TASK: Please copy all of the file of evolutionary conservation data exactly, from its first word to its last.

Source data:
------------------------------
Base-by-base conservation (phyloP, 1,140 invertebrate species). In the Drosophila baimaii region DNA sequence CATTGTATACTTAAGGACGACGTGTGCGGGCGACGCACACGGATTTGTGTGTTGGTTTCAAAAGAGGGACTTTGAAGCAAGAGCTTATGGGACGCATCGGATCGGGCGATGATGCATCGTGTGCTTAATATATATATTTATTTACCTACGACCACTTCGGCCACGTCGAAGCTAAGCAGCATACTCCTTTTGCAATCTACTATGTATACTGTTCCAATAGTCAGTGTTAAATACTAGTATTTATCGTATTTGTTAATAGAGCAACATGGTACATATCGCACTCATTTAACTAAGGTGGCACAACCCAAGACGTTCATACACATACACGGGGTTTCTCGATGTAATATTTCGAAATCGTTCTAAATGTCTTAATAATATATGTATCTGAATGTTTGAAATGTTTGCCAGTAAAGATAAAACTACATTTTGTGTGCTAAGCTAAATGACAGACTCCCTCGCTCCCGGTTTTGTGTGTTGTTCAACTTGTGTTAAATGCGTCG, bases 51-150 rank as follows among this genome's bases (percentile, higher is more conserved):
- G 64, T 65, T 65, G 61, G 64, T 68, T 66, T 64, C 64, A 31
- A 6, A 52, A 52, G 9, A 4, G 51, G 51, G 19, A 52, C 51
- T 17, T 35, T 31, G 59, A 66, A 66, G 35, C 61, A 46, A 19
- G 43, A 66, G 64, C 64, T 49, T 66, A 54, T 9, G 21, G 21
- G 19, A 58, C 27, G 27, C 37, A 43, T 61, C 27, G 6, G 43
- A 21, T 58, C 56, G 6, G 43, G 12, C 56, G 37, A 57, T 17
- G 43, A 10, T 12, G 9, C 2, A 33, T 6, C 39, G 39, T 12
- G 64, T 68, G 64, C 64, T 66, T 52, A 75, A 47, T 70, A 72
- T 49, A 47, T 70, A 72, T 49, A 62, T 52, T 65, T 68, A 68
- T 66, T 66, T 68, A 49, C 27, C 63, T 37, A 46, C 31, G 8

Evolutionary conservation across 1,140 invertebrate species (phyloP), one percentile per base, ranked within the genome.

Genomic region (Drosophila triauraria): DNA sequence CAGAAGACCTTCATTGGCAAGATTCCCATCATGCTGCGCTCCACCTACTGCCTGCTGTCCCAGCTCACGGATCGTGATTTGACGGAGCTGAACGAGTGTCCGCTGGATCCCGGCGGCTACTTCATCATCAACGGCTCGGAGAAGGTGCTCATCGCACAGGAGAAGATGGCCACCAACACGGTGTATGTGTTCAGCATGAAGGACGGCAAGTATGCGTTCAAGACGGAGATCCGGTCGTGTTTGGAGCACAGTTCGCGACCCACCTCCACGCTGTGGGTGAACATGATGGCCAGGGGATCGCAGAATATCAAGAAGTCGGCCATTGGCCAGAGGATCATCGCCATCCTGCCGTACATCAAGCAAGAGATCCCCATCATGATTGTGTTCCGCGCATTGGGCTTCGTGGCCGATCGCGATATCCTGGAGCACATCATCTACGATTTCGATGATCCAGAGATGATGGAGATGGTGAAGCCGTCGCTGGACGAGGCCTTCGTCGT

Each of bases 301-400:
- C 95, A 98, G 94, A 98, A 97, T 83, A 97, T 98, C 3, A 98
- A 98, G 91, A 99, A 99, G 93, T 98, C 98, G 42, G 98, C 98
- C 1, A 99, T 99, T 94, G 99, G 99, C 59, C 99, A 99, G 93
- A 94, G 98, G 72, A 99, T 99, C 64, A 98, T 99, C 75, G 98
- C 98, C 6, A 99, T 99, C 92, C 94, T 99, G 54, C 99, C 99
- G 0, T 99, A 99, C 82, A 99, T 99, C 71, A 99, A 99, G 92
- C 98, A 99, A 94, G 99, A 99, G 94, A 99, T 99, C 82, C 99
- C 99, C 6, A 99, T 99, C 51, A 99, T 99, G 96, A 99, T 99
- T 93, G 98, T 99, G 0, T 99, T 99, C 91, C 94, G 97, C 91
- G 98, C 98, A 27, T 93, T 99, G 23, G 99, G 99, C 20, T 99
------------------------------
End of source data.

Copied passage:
Base-by-base conservation (phyloP, 1,140 invertebrate species). In the Drosophila baimaii region DNA sequence CATTGTATACTTAAGGACGACGTGTGCGGGCGACGCACACGGATTTGTGTGTTGGTTTCAAAAGAGGGACTTTGAAGCAAGAGCTTATGGGACGCATCGGATCGGGCGATGATGCATCGTGTGCTTAATATATATATTTATTTACCTACGACCACTTCGGCCACGTCGAAGCTAAGCAGCATACTCCTTTTGCAATCTACTATGTATACTGTTCCAATAGTCAGTGTTAAATACTAGTATTTATCGTATTTGTTAATAGAGCAACATGGTACATATCGCACTCATTTAACTAAGGTGGCACAACCCAAGACGTTCATACACATACACGGGGTTTCTCGATGTAATATTTCGAAATCGTTCTAAATGTCTTAATAATATATGTATCTGAATGTTTGAAATGTTTGCCAGTAAAGATAAAACTACATTTTGTGTGCTAAGCTAAATGACAGACTCCCTCGCTCCCGGTTTTGTGTGTTGTTCAACTTGTGTTAAATGCGTCG, bases 51-150 rank as follows among this genome's bases (percentile, higher is more conserved):
- G 64, T 65, T 65, G 61, G 64, T 68, T 66, T 64, C 64, A 31
- A 6, A 52, A 52, G 9, A 4, G 51, G 51, G 19, A 52, C 51
- T 17, T 35, T 31, G 59, A 66, A 66, G 35, C 61, A 46, A 19
- G 43, A 66, G 64, C 64, T 49, T 66, A 54, T 9, G 21, G 21
- G 19, A 58, C 27, G 27, C 37, A 43, T 61, C 27, G 6, G 43
- A 21, T 58, C 56, G 6, G 43, G 12, C 56, G 37, A 57, T 17
- G 43, A 10, T 12, G 9, C 2, A 33, T 6, C 39, G 39, T 12
- G 64, T 68, G 64, C 64, T 66, T 52, A 75, A 47, T 70, A 72
- T 49, A 47, T 70, A 72, T 49, A 62, T 52, T 65, T 68, A 68
- T 66, T 66, T 68, A 49, C 27, C 63, T 37, A 46, C 31, G 8

Evolutionary conservation across 1,140 invertebrate species (phyloP), one percentile per base, ranked within the genome.

Genomic region (Drosophila triauraria): DNA sequence CAGAAGACCTTCATTGGCAAGATTCCCATCATGCTGCGCTCCACCTACTGCCTGCTGTCCCAGCTCACGGATCGTGATTTGACGGAGCTGAACGAGTGTCCGCTGGATCCCGGCGGCTACTTCATCATCAACGGCTCGGAGAAGGTGCTCATCGCACAGGAGAAGATGGCCACCAACACGGTGTATGTGTTCAGCATGAAGGACGGCAAGTATGCGTTCAAGACGGAGATCCGGTCGTGTTTGGAGCACAGTTCGCGACCCACCTCCACGCTGTGGGTGAACATGATGGCCAGGGGATCGCAGAATATCAAGAAGTCGGCCATTGGCCAGAGGATCATCGCCATCCTGCCGTACATCAAGCAAGAGATCCCCATCATGATTGTGTTCCGCGCATTGGGCTTCGTGGCCGATCGCGATATCCTGGAGCACATCATCTACGATTTCGATGATCCAGAGATGATGGAGATGGTGAAGCCGTCGCTGGACGAGGCCTTCGTCGT

Each of bases 301-400:
- C 95, A 98, G 94, A 98, A 97, T 83, A 97, T 98, C 3, A 98
- A 98, G 91, A 99, A 99, G 93, T 98, C 98, G 42, G 98, C 98
- C 1, A 99, T 99, T 94, G 99, G 99, C 59, C 99, A 99, G 93
- A 94, G 98, G 72, A 99, T 99, C 64, A 98, T 99, C 75, G 98
- C 98, C 6, A 99, T 99, C 92, C 94, T 99, G 54, C 99, C 99
- G 0, T 99, A 99, C 82, A 99, T 99, C 71, A 99, A 99, G 92
- C 98, A 99, A 94, G 99, A 99, G 94, A 99, T 99, C 82, C 99
- C 99, C 6, A 99, T 99, C 51, A 99, T 99, G 96, A 99, T 99
- T 93, G 98, T 99, G 0, T 99, T 99, C 91, C 94, G 97, C 91
- G 98, C 98, A 27, T 93, T 99, G 23, G 99, G 99, C 20, T 99